The Crisis in Burundi: A Call to Regional Actors

The Crisis in Burundi: A Call to Regional Actors

Introduction

After nearly a decade of stable peace in Burundi, observers in the United Nations (UN), the African Union (AU), and the East African Community (EAC) are increasingly concerned that the current violence might relapse into full-scale civil war, thus reversing the success of the 2005 Arusha Agreement. In spite of civilian protests against president Pierre Nkurunziza’s controversial third term, Burundi held its presidential elections in August 2015. Though the state has not relapsed into civil war,1 the country has continued to face serious political and humanitarian challenges. In the ensuing violence, at least 400 Burundians have been killed at the hands of the regime and approximately 220,000 have been displaced or sought refuge in neighboring Democratic Republic of Congo, Rwanda, and Tanzania.2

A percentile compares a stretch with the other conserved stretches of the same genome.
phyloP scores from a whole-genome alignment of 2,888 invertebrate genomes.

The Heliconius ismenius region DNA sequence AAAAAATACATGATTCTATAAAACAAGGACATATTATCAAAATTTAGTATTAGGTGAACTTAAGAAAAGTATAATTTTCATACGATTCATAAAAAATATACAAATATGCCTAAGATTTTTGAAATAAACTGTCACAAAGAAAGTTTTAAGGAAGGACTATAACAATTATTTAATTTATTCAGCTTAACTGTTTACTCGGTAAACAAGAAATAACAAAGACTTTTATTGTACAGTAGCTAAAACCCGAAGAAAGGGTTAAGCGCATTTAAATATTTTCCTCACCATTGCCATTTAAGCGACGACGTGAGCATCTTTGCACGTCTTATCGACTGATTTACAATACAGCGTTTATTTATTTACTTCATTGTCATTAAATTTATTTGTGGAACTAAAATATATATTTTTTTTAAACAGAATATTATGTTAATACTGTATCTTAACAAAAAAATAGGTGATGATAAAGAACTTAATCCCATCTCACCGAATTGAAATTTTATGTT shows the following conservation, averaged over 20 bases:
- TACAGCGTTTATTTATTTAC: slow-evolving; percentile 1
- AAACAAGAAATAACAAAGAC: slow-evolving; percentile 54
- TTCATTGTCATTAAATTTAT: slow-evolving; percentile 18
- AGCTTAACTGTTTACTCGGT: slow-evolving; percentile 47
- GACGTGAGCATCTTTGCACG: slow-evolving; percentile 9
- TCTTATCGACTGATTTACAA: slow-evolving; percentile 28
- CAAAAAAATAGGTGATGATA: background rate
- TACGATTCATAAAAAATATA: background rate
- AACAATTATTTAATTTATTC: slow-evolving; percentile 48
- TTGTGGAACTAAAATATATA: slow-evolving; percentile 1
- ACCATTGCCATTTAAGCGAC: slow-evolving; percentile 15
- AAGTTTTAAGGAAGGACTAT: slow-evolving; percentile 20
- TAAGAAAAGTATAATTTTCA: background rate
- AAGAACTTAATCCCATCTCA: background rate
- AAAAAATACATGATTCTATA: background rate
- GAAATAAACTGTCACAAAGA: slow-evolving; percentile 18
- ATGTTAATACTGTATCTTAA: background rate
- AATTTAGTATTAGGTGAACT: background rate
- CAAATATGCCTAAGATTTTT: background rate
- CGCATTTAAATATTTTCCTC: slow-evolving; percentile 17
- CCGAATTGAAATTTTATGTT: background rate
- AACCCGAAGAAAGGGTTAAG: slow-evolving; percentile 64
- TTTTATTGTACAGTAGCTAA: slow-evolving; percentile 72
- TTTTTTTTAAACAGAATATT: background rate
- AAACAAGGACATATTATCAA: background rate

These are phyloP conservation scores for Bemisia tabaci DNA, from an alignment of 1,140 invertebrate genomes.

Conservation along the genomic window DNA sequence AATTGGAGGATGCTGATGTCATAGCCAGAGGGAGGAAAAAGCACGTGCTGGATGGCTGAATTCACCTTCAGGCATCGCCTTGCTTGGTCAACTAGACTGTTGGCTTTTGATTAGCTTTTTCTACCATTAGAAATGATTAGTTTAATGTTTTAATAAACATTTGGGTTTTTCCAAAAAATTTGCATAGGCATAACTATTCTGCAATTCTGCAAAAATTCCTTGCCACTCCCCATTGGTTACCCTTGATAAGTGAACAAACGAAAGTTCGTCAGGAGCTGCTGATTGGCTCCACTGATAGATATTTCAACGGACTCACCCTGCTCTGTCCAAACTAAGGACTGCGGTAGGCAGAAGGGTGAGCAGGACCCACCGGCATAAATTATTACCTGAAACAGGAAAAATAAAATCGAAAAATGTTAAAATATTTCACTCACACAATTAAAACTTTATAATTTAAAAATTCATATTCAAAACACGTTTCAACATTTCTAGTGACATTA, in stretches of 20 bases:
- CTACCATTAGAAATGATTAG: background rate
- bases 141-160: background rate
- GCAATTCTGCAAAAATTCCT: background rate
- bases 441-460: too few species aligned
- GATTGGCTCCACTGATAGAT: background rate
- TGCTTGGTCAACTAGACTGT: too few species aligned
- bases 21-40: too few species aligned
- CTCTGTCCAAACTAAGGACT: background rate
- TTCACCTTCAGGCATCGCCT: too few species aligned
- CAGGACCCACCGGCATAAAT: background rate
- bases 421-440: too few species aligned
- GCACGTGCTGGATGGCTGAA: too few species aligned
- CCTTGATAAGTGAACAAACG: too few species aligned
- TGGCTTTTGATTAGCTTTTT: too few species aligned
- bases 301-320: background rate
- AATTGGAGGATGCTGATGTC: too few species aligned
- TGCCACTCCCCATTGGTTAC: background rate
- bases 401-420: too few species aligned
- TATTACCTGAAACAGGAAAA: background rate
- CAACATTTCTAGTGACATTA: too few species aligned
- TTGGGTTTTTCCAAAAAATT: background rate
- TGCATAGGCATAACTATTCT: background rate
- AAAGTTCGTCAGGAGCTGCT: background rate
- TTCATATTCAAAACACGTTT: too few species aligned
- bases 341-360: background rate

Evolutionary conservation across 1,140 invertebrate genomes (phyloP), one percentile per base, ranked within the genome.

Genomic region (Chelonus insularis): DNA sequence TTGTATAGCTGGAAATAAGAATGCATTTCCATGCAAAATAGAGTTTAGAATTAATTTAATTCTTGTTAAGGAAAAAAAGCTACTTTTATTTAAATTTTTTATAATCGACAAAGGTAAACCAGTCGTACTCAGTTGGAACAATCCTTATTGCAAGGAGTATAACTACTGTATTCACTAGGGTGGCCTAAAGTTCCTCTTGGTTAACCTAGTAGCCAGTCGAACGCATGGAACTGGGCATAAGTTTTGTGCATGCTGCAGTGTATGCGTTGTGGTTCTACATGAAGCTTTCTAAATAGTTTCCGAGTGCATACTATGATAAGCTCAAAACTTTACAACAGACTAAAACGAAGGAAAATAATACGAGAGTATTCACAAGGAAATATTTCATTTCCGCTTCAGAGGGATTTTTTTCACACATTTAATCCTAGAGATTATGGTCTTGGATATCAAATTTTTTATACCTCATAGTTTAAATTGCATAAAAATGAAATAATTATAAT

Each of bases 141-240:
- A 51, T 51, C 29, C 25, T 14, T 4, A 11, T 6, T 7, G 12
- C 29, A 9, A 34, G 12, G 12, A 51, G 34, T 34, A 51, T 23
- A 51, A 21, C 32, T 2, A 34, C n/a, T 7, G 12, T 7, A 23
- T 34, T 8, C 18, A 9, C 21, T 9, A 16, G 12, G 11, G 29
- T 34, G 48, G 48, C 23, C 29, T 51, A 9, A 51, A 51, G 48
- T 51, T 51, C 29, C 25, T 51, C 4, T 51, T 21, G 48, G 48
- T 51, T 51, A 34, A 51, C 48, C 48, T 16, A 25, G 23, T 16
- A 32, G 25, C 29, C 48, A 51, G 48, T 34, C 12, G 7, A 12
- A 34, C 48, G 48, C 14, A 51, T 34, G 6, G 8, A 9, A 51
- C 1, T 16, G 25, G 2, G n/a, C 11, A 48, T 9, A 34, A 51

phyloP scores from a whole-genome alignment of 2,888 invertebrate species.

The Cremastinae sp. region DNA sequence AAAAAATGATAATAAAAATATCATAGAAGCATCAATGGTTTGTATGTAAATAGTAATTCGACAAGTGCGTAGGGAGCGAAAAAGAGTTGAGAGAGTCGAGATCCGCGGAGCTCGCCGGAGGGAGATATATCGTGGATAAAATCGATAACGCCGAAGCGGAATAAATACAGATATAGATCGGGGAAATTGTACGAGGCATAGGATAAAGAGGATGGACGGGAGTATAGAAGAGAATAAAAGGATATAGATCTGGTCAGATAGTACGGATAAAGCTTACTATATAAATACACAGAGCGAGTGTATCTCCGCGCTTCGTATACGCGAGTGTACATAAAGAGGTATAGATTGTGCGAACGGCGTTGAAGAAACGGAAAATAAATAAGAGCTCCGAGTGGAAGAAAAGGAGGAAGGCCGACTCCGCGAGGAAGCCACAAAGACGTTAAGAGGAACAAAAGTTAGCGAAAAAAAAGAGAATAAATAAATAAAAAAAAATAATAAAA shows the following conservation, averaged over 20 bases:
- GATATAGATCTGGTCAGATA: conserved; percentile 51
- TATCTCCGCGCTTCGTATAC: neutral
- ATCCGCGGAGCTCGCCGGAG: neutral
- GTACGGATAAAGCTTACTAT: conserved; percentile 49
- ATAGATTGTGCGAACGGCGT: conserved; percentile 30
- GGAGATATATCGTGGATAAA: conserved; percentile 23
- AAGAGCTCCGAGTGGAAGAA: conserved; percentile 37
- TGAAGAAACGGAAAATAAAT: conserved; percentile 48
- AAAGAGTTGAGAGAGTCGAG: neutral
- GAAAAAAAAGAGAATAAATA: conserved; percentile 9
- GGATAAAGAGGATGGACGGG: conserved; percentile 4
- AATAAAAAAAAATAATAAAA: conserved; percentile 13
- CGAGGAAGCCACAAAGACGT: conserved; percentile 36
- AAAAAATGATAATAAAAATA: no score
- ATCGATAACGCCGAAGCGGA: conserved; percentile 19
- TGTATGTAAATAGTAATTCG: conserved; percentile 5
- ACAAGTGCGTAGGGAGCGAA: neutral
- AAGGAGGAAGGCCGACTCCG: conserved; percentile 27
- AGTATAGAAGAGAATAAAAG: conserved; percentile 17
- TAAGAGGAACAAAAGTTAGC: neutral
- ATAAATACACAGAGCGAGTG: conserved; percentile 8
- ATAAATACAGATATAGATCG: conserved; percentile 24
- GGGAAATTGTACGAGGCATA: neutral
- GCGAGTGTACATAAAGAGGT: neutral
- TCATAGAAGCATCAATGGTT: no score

In December 2015, the AU’s Peace and Security Council called for 5,000 peacekeepers to be deployed to Burundi under the African Prevention and Protection Mission (MAPROBU).3 Determined to prevent genocide from taking place again on the continent, this proposal suggests the AU’s fear of another “Rwanda”.4 However, the Burundian government fiercely opposed this plan on the grounds of national sovereignty, labeling the opposition as terrorists and threatening to turn peacekeepers away.5 At the time of writing, no AU peacekeepers have entered Burundi. As pressure builds surrounding the humanitarian crisis, so too does the intransigent stance of the Burundian government, which has refused to join subsequent peace talks in the region.